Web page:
Welcome to MarieClaire.com's series on weekend travel—a smart girl's guide to making the most of those glorious two days off.
Tinseltown isn't the only Hollywood in America. Situated between Fort Lauderdale and Miami is Hollywood, Florida—an oceanfront community that's easy to skip over in favor of its better-known and more high-energy neighbors. However, it’s worth making your destination if you’re looking for a chill, relaxed weekend trip packed with beach time, museums, and tons of frosé.
Where to Stay
Let’s be honest, you’ll probably spend most of your time on the beach, so book a hotel or resort near or on it. I stayed at and spent 75 percent of my time at the beach. The other 25 percent was at the resort’s pools and restaurants, but more on that later.
The Diplomat just completed a $100 million renovation, so everything is new, sparkly, gorgeous. In the lobby alone there are floor-to-ceiling glass panels, towering palm trees, couches piled with bright pillows, and wicker chairs with rope details so you feel like you're out on the sand before you even check in. There are 10 "culinary experiences," including restaurants, coffee shops, and grab-and-go kiosks. And the cherry on top of it all? The infinity and lagoon pools, which are situated on top of each other—guests downstairs in the lagoon can see people swimming in the infinity pool on top. Yeah, you bet I took advantage of that for an Instagram.
I recommend getting a suite—the rooms are massive (seriously, the size of a real, legit, non-New York City apartment) and the wraparound balcony affords amazing views of the ocean, the property, and Hollywood. Standard rooms still offer views for days, in case you don't need space that can sleep a family. I mean, just 👏 look 👏 at 👏 this.
What to Do
Activities at the resort consist mostly of eating and beaching. Amazing, if that's what your end game is for the weekend, but if you're looking to venture out, the town offers a good mix of outdoorsy and cultural things to do. The Hollywood Beach boardwalk is well-paved for a good stroll without risking splinters, and there are restaurants and bars peppered along the way for quick bites and people-watching. If you want to kayak or hike, hit up the . Meanwhile, art fiends should head over to the . One of the current exhibits actually lets you buy the artwork—a much better souvenir than an overpriced keychain from the typical tourist shops.
Where to Eat
Normally, I try hole-in-the-wall places when I travel—you know, the ones that only locals know and go to. But honestly, one of the perks of staying at a resort (aside from relaxing until you forget what day it is) is not having to work hard to find your next meal.
I highly recommend stepping out of your comfort zone and into your stretchy pants for a Japanese izakaya dinner at Monkitail. Chef Michael Shulson’s 65-dollar, 10-dish tasting menu lets you pick and choose from an extensive list of small plates so you can try a bit of everything. You can also leave it up to the chef to surprise you, which is what I did and I couldn’t have left more satisfied—or full. The broiled sea bass with truffle, soy, and pea shoots was my favorite dish by far. The fish melts in your mouth, and the soy and truffle is such a mind-blowing combo, you'll wonder how you got so far into life without tasting it sooner.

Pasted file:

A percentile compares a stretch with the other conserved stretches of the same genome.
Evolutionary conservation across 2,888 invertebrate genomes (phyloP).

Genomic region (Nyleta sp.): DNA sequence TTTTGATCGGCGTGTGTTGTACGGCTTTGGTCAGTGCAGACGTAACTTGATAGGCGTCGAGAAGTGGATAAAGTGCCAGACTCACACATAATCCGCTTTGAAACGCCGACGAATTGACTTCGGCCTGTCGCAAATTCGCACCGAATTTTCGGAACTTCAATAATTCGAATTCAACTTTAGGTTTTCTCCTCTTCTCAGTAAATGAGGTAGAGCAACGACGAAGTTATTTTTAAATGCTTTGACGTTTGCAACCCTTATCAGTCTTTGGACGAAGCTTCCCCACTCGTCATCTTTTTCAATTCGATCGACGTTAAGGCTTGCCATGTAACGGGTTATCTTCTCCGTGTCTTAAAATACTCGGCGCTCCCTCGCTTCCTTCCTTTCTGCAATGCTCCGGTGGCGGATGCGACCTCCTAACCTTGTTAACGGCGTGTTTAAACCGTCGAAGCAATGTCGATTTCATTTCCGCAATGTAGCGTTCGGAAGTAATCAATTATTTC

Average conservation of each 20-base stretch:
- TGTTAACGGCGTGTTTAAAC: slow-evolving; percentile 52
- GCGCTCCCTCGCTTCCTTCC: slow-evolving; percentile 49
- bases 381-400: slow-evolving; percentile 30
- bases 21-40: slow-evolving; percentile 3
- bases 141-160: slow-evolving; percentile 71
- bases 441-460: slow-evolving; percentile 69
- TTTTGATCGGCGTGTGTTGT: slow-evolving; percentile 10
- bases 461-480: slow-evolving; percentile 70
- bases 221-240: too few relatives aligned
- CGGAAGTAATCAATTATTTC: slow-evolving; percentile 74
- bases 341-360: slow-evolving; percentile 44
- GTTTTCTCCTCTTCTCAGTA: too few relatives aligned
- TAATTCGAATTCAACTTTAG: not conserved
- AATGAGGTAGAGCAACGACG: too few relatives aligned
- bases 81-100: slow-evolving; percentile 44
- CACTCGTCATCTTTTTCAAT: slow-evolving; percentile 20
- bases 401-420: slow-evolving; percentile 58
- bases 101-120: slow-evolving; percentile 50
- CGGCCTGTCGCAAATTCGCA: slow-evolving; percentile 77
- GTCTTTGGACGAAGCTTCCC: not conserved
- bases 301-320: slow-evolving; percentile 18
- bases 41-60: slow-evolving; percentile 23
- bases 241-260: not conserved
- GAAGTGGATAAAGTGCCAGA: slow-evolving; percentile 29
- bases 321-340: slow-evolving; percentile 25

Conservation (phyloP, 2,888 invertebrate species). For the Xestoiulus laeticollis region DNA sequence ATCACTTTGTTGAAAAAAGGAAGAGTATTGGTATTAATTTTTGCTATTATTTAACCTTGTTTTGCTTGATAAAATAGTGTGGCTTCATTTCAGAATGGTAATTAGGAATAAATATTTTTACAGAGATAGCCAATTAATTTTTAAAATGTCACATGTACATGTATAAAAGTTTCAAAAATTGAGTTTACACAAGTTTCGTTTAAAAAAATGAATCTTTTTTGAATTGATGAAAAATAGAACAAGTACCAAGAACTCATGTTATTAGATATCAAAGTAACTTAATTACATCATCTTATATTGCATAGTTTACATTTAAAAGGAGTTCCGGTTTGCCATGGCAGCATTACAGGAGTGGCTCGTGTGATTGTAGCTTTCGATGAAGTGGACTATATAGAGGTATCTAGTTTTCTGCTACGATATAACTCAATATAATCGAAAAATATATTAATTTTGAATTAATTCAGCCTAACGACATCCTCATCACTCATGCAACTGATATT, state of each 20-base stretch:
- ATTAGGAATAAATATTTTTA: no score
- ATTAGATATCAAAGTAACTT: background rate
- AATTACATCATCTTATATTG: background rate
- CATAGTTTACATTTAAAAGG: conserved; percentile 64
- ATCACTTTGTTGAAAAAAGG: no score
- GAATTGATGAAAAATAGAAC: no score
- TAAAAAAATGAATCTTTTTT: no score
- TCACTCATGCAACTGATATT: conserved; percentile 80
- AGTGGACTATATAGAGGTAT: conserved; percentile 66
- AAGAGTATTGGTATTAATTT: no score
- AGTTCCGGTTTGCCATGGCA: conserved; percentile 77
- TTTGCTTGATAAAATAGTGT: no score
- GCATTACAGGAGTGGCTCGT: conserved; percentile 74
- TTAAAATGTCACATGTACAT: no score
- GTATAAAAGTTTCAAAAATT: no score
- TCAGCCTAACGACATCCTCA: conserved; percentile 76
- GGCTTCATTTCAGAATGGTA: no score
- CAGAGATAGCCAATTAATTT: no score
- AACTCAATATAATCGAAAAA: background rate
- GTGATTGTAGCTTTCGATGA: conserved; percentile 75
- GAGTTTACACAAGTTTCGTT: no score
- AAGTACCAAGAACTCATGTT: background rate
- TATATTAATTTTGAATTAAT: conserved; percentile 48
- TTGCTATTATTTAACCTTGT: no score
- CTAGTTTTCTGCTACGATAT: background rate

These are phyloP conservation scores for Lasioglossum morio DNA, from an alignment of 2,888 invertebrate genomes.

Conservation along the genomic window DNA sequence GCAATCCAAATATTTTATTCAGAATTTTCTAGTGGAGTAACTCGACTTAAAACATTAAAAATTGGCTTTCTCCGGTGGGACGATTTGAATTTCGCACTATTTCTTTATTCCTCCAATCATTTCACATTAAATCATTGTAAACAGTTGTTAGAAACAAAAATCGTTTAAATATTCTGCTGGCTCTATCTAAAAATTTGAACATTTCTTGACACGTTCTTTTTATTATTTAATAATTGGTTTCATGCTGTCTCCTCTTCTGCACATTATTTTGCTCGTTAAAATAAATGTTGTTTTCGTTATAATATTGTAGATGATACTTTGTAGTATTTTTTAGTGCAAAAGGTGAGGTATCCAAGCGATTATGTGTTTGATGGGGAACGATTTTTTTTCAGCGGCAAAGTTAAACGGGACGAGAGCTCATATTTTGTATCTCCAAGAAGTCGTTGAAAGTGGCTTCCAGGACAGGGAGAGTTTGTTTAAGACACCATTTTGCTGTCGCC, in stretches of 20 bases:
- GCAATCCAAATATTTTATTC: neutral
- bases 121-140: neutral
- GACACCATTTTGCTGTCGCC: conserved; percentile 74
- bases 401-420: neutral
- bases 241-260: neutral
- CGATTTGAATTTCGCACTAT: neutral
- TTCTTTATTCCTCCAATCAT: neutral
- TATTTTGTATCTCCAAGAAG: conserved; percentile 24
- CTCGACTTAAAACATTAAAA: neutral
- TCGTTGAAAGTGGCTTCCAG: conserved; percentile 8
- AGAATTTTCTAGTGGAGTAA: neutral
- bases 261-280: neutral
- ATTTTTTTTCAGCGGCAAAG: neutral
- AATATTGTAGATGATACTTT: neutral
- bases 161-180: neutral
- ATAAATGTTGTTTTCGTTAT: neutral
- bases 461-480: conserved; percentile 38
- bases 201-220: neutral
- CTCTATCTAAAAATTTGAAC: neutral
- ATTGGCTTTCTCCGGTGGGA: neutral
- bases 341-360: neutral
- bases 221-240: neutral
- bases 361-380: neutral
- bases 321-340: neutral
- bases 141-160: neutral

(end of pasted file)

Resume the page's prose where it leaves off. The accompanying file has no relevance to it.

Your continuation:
For breakfast, try the adorable coffee shop Counter Point, created by chef and Food Network star . It’s right next to the pool so you can grab a berry smoothie and mango coconut donut before setting up shop on your lounge chair. Still hungry? Next door is Point Royal, which offers an all-you-can-eat breakfast and an à la carte menu too.
Where to Drink
Venture down the boardwalk to Hollywood Brewing. All the beers are brewed locally and the menu is full of interesting flavors, like the Mango IPA which tastes like, well, mango, and the Bushka Stout which tastes like malted coffee. Grab a table facing the boardwalk so you can people-watch while you drink.
If you're not a beer girl, there's always frosé. Literally. It seemed like every bar inside the Diplomat had frosé on tap, so I just leaned into it. Partially because I'm basic AF, but mostly because Hollywood's warm weather and constant sunshine made it feel like summer, even though I visited in the middle of January.
1. Wake up early to catch the sunrise. I don't think there's a bad view anywhere in Hollywood, and sunrises on the beach are just otherworldly gorgeous and worth the wake-up call.
2. Don't bother getting a rental car; you'd just be wasting precious beach time at the rental shop. You can walk to the boardwalk pretty easily and an Uber or Lyft to the nature or art centers will only set you back a few bucks. Save your money for the frosé.
3. Pack layers for unexpectedly chilly or windy mornings and nights. Staying by the beach is kind of like staying in a desert—cool mornings and nights, hot afternoons. It's best to be prepared with a sweater and jeans, even if you never use them.
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